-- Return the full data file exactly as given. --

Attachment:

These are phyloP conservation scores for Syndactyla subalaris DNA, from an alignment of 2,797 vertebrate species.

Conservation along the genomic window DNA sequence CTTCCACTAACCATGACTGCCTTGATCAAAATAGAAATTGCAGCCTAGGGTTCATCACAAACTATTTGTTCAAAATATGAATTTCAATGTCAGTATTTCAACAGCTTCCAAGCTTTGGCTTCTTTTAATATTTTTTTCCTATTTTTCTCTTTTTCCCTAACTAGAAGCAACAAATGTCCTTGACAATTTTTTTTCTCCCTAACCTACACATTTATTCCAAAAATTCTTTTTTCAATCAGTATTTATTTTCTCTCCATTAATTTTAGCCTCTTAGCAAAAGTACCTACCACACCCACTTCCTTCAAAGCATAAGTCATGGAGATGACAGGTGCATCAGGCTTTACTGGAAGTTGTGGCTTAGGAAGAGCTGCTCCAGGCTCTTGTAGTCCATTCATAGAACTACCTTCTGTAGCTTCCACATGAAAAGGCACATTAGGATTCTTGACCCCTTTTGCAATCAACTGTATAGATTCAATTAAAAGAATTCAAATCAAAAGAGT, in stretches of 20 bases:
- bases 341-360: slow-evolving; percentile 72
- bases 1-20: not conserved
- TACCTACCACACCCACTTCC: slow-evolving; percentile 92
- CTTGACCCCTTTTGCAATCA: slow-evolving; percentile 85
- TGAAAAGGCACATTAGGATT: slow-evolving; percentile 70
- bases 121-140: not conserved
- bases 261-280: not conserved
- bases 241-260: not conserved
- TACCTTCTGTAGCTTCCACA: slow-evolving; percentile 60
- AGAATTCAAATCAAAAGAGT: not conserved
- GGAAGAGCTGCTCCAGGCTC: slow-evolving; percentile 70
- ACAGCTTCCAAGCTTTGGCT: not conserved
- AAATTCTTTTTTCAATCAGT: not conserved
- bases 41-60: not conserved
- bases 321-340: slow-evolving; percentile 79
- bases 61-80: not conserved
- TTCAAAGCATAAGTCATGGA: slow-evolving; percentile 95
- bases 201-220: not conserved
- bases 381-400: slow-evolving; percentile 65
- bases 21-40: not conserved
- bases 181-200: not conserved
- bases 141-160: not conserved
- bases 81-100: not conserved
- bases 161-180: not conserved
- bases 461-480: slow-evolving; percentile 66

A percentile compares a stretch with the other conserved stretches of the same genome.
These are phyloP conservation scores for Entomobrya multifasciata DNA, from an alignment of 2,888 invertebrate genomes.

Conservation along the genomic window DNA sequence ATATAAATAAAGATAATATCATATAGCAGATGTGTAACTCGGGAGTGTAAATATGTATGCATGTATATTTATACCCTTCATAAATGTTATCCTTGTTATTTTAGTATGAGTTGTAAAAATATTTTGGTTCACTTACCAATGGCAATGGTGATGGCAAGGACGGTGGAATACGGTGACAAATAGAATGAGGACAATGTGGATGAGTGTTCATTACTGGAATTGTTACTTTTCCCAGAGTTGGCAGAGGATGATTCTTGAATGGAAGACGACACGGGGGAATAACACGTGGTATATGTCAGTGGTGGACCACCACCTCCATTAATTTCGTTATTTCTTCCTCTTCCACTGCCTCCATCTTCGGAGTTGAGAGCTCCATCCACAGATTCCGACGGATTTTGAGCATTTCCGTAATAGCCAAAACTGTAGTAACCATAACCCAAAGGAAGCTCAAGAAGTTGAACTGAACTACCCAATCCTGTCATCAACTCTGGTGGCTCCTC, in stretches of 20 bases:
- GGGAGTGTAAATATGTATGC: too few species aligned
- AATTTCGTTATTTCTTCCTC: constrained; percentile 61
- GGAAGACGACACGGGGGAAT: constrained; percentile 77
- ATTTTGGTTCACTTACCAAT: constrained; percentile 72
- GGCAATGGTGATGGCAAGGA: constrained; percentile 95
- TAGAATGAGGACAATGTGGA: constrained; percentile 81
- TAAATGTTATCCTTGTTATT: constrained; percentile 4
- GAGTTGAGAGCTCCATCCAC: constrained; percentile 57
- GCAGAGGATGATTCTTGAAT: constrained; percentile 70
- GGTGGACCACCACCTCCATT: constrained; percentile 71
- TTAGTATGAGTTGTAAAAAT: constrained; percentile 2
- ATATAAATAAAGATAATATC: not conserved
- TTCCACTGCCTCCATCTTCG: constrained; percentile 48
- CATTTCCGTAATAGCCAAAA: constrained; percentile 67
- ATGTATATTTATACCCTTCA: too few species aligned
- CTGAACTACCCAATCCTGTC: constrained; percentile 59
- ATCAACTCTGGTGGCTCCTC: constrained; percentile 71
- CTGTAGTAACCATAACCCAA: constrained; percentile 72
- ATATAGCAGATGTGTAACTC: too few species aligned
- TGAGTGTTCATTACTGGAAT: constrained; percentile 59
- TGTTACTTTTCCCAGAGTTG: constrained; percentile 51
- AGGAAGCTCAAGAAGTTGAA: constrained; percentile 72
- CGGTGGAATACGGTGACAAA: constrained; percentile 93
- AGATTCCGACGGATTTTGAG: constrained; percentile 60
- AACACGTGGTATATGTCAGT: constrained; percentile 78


These are phyloP conservation scores for Syndactyla subalaris DNA, from an alignment of 2,797 vertebrate species.

Conservation along the genomic window DNA sequence CTTCCACTAACCATGACTGCCTTGATCAAAATAGAAATTGCAGCCTAGGGTTCATCACAAACTATTTGTTCAAAATATGAATTTCAATGTCAGTATTTCAACAGCTTCCAAGCTTTGGCTTCTTTTAATATTTTTTTCCTATTTTTCTCTTTTTCCCTAACTAGAAGCAACAAATGTCCTTGACAATTTTTTTTCTCCCTAACCTACACATTTATTCCAAAAATTCTTTTTTCAATCAGTATTTATTTTCTCTCCATTAATTTTAGCCTCTTAGCAAAAGTACCTACCACACCCACTTCCTTCAAAGCATAAGTCATGGAGATGACAGGTGCATCAGGCTTTACTGGAAGTTGTGGCTTAGGAAGAGCTGCTCCAGGCTCTTGTAGTCCATTCATAGAACTACCTTCTGTAGCTTCCACATGAAAAGGCACATTAGGATTCTTGACCCCTTTTGCAATCAACTGTATAGATTCAATTAAAAGAATTCAAATCAAAAGAGT, in stretches of 20 bases:
- bases 341-360: slow-evolving; percentile 72
- bases 1-20: not conserved
- TACCTACCACACCCACTTCC: slow-evolving; percentile 92
- CTTGACCCCTTTTGCAATCA: slow-evolving; percentile 85
- TGAAAAGGCACATTAGGATT: slow-evolving; percentile 70
- bases 121-140: not conserved
- bases 261-280: not conserved
- bases 241-260: not conserved
- TACCTTCTGTAGCTTCCACA: slow-evolving; percentile 60
- AGAATTCAAATCAAAAGAGT: not conserved
- GGAAGAGCTGCTCCAGGCTC: slow-evolving; percentile 70
- ACAGCTTCCAAGCTTTGGCT: not conserved
- AAATTCTTTTTTCAATCAGT: not conserved
- bases 41-60: not conserved
- bases 321-340: slow-evolving; percentile 79
- bases 61-80: not conserved
- TTCAAAGCATAAGTCATGGA: slow-evolving; percentile 95
- bases 201-220: not conserved
- bases 381-400: slow-evolving; percentile 65
- bases 21-40: not conserved
- bases 181-200: not conserved
- bases 141-160: not conserved
- bases 81-100: not conserved
- bases 161-180: not conserved
- bases 461-480: slow-evolving; percentile 66

A percentile compares a stretch with the other conserved stretches of the same genome.
These are phyloP conservation scores for Entomobrya multifasciata DNA, from an alignment of 2,888 invertebrate genomes.

Conservation along the genomic window DNA sequence ATATAAATAAAGATAATATCATATAGCAGATGTGTAACTCGGGAGTGTAAATATGTATGCATGTATATTTATACCCTTCATAAATGTTATCCTTGTTATTTTAGTATGAGTTGTAAAAATATTTTGGTTCACTTACCAATGGCAATGGTGATGGCAAGGACGGTGGAATACGGTGACAAATAGAATGAGGACAATGTGGATGAGTGTTCATTACTGGAATTGTTACTTTTCCCAGAGTTGGCAGAGGATGATTCTTGAATGGAAGACGACACGGGGGAATAACACGTGGTATATGTCAGTGGTGGACCACCACCTCCATTAATTTCGTTATTTCTTCCTCTTCCACTGCCTCCATCTTCGGAGTTGAGAGCTCCATCCACAGATTCCGACGGATTTTGAGCATTTCCGTAATAGCCAAAACTGTAGTAACCATAACCCAAAGGAAGCTCAAGAAGTTGAACTGAACTACCCAATCCTGTCATCAACTCTGGTGGCTCCTC, in stretches of 20 bases:
- GGGAGTGTAAATATGTATGC: too few species aligned
- AATTTCGTTATTTCTTCCTC: constrained; percentile 61
- GGAAGACGACACGGGGGAAT: constrained; percentile 77
- ATTTTGGTTCACTTACCAAT: constrained; percentile 72
- GGCAATGGTGATGGCAAGGA: constrained; percentile 95
- TAGAATGAGGACAATGTGGA: constrained; percentile 81
- TAAATGTTATCCTTGTTATT: constrained; percentile 4
- GAGTTGAGAGCTCCATCCAC: constrained; percentile 57
- GCAGAGGATGATTCTTGAAT: constrained; percentile 70
- GGTGGACCACCACCTCCATT: constrained; percentile 71
- TTAGTATGAGTTGTAAAAAT: constrained; percentile 2
- ATATAAATAAAGATAATATC: not conserved
- TTCCACTGCCTCCATCTTCG: constrained; percentile 48
- CATTTCCGTAATAGCCAAAA: constrained; percentile 67
- ATGTATATTTATACCCTTCA: too few species aligned
- CTGAACTACCCAATCCTGTC: constrained; percentile 59
- ATCAACTCTGGTGGCTCCTC: constrained; percentile 71
- CTGTAGTAACCATAACCCAA: constrained; percentile 72
- ATATAGCAGATGTGTAACTC: too few species aligned
- TGAGTGTTCATTACTGGAAT: constrained; percentile 59
- TGTTACTTTTCCCAGAGTTG: constrained; percentile 51
- AGGAAGCTCAAGAAGTTGAA: constrained; percentile 72
- CGGTGGAATACGGTGACAAA: constrained; percentile 93
- AGATTCCGACGGATTTTGAG: constrained; percentile 60
- AACACGTGGTATATGTCAGT: constrained; percentile 78